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Old 06-13-2021, 11:51 PM
Mr fixit Mr fixit is offline
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Location: Portland, Oregon
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Default Hammer face repairs

Hi Group,

I got a couple of old sheet metal hammers at a garage sale yesterday and the faces have been used to drive nails and general abuse as a hammer not for sheet metal is my guess.
To resurface the faces, those of you that have done this, what is the preferred method and do you try to keep a certain profile of what is there or make it what you see it as.

These are the hammers in question $5 ea. I've got a 2x72 belt sander, I have grinders, flap wheels, sand paper, and of course hand files, but the heads seem to be a bit hardened as the file doesn't do much at first try.

Look forward to any advice that you can provide.

TX
Mr fixit
Chris

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Last edited by galooph; 06-14-2021 at 02:33 AM.
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  #2  
Old 06-14-2021, 02:14 AM
Jaroslav Jaroslav is offline
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Chris. I use for it a belt sander with a curved belt. The sanding belt is not supported.



DSC09941.JPG
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  #3  
Old 06-14-2021, 11:28 AM
crystallographic crystallographic is online now
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Quote:
Originally Posted by Mr fixit View Post
Hi Group,

I got a couple of old sheet metal hammers at a garage sale yesterday and the faces have been used to drive nails and general abuse as a hammer not for sheet metal is my guess.
To resurface the faces, those of you that have done this, what is the preferred method and do you try to keep a certain profile of what is there or make it what you see it as.

These are the hammers in question $5 ea. I've got a 2x72 belt sander, I have grinders, flap wheels, sand paper, and of course hand files, but the heads seem to be a bit hardened as the file doesn't do much at first try.

Look forward to any advice that you can provide.

TX
Mr fixit
Chris

Attachment 60292

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Attachment 60294

Hi Chris,
I dress my hammer faces with a D.A., an old pneu CP, set so it is Single Action. Start w/ 220 paper and give the face a few swipes to chase out the dings, switch over to 320 and bless the faces criss-cross.



I set my wrist a few clicks each way for each radius adjustment.
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  #4  
Old 06-14-2021, 11:37 AM
John Buchtenkirch John Buchtenkirch is offline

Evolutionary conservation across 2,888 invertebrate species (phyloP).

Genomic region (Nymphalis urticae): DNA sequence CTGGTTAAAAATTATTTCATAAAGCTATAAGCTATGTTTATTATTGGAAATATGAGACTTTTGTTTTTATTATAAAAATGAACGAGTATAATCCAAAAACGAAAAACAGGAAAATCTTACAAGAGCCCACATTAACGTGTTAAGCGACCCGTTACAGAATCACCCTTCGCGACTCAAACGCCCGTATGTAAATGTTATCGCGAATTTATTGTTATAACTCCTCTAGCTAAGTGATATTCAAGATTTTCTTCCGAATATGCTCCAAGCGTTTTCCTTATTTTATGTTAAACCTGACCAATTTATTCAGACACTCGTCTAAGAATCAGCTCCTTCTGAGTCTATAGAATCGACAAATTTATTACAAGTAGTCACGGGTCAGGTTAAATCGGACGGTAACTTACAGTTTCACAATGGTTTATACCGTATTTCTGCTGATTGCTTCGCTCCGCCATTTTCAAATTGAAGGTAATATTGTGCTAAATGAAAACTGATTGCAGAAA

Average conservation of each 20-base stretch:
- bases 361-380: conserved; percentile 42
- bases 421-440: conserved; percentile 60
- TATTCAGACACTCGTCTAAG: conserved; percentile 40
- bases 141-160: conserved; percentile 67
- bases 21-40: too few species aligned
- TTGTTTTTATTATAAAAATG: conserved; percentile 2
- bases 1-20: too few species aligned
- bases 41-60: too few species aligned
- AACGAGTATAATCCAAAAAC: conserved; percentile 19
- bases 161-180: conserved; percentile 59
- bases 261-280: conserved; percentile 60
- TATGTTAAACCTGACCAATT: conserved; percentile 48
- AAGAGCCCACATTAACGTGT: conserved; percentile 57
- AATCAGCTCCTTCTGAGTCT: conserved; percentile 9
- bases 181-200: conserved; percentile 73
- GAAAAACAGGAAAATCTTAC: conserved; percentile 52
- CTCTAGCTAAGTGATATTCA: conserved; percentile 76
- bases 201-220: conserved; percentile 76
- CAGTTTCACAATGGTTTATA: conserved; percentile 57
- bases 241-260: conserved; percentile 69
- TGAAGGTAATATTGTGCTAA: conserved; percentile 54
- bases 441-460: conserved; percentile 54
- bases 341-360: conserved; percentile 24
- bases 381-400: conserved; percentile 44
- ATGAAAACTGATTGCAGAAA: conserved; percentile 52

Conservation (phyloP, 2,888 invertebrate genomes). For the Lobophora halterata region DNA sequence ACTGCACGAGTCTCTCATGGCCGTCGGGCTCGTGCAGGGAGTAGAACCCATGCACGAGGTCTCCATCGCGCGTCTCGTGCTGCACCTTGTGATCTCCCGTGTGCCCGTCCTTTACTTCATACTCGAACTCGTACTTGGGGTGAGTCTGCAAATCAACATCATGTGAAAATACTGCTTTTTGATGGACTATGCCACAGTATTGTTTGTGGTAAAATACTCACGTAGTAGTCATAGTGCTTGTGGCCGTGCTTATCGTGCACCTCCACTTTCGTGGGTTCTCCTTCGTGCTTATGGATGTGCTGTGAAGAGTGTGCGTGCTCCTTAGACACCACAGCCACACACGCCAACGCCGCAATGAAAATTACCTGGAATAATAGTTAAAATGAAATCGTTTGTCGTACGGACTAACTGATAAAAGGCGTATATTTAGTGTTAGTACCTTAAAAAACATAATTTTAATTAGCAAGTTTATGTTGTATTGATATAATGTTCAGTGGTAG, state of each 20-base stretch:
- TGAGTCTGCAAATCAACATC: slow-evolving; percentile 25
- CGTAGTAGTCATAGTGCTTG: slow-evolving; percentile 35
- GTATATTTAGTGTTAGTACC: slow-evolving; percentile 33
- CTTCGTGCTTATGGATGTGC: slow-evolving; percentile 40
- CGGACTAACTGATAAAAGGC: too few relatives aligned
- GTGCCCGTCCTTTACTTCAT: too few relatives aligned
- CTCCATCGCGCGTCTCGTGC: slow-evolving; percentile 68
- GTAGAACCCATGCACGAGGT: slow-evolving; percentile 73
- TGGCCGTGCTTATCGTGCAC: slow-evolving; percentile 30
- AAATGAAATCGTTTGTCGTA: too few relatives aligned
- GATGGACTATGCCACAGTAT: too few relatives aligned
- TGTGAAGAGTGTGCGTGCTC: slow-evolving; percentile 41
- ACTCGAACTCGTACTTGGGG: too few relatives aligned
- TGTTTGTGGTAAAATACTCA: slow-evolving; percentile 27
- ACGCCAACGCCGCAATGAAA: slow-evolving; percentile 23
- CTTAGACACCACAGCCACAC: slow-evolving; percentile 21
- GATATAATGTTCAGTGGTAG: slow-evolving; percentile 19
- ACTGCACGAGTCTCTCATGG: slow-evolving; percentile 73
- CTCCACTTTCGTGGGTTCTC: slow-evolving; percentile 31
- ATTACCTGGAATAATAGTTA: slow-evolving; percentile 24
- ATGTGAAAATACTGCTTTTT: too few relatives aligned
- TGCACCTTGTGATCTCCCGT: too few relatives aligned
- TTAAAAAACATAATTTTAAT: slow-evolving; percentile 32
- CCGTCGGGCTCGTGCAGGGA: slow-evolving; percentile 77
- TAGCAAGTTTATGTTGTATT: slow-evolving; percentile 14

MetalShaper of the Month October 2012
 
Join Date: Jul 2009
Location: Glen Cove, Long Island
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I agree with Jaroslav. Ideally what you need is what I call a polish sander for lack of knowing the correct industry name. It would have a rubber & ribbed contact wheel for heavier material removal and the belt would not be backed up with any type of platen. After you remove the scratches on the contact wheel you blend and polish the face (usually with a finer grit) with the unbacked sanding belt. The belt has a spring tensioner so it can stretch around a curved surface. Before I had the proper sander I used to dress my hammer, spoon & die faces with a hand held 6 DA sander with a softer backup pad but it was slow going. The photo is Little Franky polishing some spoons & dollies for me, something he seems to be able to do for hours without getting bored . ~ John Buchtenkirch
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  #5  
Old 06-15-2021, 12:52 AM
Mr fixit Mr fixit is offline
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Location: Portland, Oregon
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Great comments fellas,

My 2" x 72" belt sander has a section of free floating belt, so it looks like I will take your advice and get at it later this week.

I appreciate the help.

TX
Mr fixit
Chris
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  #6  
Old 06-15-2021, 03:36 AM
Richard Lennard Richard Lennard is offline
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DA sander on spin not orbital.
Really fast.
Work down a couple of grades.
Comes up like chrome.
Profile, as you please.
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  #7  
Old 06-22-2021, 04:34 PM
John Buchtenkirch John Buchtenkirch is offline
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I took a picture of the contact wheel with the sanding belt removed that Little Franky was using in post #4. Also shown are the 2 contact wheels I picked to use on the polishing lathe Im in the process of setting up in my shop. Contact wheels can remove some serious material, sometimes even too much . ~ John Buchtenkirch
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